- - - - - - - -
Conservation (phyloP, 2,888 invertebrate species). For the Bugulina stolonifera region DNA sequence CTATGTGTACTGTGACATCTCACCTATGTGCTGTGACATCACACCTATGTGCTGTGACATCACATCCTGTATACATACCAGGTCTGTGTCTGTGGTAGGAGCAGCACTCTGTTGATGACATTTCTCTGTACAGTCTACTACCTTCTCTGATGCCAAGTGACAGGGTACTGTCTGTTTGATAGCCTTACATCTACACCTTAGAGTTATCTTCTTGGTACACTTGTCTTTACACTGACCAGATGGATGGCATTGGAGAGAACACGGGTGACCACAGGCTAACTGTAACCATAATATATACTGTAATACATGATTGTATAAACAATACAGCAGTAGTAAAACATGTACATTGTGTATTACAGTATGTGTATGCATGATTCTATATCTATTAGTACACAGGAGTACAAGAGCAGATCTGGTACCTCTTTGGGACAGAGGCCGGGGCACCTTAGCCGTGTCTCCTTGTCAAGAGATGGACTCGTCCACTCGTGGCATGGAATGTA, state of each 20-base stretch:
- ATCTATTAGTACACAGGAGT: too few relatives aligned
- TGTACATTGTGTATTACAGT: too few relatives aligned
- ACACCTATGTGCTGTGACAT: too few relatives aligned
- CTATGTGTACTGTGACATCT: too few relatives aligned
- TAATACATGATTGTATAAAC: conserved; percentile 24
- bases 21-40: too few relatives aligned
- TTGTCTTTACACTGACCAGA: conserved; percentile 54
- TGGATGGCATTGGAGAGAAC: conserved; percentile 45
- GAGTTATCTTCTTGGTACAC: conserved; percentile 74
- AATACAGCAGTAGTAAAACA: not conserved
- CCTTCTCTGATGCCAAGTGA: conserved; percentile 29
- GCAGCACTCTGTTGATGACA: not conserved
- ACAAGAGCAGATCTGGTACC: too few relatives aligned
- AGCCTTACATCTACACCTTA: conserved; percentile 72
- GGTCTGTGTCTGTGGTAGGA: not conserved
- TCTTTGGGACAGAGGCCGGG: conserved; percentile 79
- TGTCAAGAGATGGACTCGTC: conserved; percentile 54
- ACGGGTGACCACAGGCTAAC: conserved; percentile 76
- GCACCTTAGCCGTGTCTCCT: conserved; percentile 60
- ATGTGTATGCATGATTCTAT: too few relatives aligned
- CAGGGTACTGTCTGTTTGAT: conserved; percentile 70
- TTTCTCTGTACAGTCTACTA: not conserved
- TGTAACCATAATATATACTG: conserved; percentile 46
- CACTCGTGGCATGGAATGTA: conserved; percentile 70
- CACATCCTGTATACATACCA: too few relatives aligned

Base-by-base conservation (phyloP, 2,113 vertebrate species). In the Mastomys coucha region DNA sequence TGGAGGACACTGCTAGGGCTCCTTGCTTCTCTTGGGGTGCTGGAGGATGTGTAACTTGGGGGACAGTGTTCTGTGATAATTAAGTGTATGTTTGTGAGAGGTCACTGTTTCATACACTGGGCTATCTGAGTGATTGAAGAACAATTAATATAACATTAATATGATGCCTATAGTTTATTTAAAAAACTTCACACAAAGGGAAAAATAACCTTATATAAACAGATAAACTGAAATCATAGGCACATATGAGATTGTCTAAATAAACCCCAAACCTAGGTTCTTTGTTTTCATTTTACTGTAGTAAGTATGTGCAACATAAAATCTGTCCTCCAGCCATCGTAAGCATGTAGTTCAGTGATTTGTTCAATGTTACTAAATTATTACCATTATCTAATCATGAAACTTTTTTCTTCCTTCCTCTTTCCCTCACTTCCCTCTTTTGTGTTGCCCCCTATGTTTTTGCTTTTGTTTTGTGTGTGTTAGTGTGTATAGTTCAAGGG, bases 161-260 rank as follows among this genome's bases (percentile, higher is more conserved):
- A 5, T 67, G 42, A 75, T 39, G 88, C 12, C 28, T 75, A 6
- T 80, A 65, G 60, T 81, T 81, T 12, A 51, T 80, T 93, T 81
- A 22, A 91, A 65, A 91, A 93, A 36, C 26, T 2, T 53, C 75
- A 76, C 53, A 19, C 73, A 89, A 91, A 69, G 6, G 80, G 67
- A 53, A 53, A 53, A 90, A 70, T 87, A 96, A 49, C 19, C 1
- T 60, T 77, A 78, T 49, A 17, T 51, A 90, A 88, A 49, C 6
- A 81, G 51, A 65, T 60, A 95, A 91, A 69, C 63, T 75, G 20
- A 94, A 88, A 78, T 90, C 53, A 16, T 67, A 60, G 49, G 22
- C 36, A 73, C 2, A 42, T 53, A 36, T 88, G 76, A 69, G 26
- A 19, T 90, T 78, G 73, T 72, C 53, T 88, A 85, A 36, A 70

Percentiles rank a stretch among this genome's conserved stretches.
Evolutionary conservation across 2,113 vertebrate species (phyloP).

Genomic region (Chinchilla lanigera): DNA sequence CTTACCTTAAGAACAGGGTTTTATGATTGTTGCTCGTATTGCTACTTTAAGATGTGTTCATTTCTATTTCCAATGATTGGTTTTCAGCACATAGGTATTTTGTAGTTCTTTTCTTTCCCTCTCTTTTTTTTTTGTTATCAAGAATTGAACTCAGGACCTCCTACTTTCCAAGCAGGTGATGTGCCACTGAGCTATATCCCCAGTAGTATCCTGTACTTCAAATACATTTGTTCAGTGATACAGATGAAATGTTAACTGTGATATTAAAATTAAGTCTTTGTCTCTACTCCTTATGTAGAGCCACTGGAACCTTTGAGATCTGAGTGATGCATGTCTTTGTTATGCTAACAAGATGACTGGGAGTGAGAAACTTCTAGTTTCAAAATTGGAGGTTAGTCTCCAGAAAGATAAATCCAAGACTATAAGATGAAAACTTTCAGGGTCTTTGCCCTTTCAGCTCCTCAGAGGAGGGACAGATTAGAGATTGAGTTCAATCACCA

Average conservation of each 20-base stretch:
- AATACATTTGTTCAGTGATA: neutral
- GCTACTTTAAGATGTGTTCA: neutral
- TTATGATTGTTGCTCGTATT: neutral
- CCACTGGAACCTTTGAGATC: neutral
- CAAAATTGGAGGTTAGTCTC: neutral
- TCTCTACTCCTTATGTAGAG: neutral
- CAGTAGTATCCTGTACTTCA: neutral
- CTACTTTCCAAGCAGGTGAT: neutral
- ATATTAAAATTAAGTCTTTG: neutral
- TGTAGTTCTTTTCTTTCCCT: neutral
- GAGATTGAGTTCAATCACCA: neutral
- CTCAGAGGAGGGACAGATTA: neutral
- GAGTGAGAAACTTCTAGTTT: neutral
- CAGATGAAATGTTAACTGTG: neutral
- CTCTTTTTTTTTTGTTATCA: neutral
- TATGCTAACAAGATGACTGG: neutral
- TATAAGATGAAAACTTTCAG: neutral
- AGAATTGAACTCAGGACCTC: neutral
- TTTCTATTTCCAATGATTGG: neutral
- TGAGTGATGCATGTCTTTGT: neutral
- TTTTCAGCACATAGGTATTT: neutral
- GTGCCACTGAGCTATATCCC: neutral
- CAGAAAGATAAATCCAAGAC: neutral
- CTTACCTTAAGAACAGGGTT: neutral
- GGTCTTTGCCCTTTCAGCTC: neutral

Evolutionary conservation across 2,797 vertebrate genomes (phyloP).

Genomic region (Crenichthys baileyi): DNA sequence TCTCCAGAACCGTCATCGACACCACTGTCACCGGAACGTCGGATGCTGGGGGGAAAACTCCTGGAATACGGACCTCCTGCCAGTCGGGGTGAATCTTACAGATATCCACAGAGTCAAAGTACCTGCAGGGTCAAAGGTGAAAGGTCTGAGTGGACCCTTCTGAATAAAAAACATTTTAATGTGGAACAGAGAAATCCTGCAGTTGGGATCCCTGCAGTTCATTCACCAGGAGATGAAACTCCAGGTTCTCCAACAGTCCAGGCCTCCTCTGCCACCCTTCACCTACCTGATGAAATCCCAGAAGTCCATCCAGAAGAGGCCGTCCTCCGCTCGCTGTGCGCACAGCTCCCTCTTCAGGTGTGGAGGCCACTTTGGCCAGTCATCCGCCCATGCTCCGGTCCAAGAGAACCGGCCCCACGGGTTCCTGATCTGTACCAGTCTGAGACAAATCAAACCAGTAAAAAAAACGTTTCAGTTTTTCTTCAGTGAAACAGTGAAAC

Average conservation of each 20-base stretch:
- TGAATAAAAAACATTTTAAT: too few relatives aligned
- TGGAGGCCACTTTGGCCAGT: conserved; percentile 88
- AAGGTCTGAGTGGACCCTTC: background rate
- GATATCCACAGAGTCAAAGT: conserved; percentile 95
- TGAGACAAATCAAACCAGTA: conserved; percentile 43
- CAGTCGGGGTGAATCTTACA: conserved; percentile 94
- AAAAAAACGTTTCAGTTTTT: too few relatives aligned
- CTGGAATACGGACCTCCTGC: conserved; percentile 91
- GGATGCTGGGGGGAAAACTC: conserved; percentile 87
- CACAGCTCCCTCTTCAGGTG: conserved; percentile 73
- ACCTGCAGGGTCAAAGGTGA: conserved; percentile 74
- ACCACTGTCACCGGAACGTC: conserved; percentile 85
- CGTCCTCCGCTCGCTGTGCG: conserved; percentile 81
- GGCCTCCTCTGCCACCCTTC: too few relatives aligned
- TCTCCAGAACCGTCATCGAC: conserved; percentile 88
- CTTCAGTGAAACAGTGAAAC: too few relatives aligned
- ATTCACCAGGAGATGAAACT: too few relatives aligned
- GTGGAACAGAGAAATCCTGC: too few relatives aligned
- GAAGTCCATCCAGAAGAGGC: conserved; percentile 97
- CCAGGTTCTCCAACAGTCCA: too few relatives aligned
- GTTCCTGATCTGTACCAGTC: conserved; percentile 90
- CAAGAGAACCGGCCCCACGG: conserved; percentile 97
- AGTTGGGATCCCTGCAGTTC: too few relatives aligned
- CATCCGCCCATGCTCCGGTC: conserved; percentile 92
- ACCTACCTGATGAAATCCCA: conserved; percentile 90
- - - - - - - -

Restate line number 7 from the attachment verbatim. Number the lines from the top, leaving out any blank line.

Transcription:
- bases 21-40: too few relatives aligned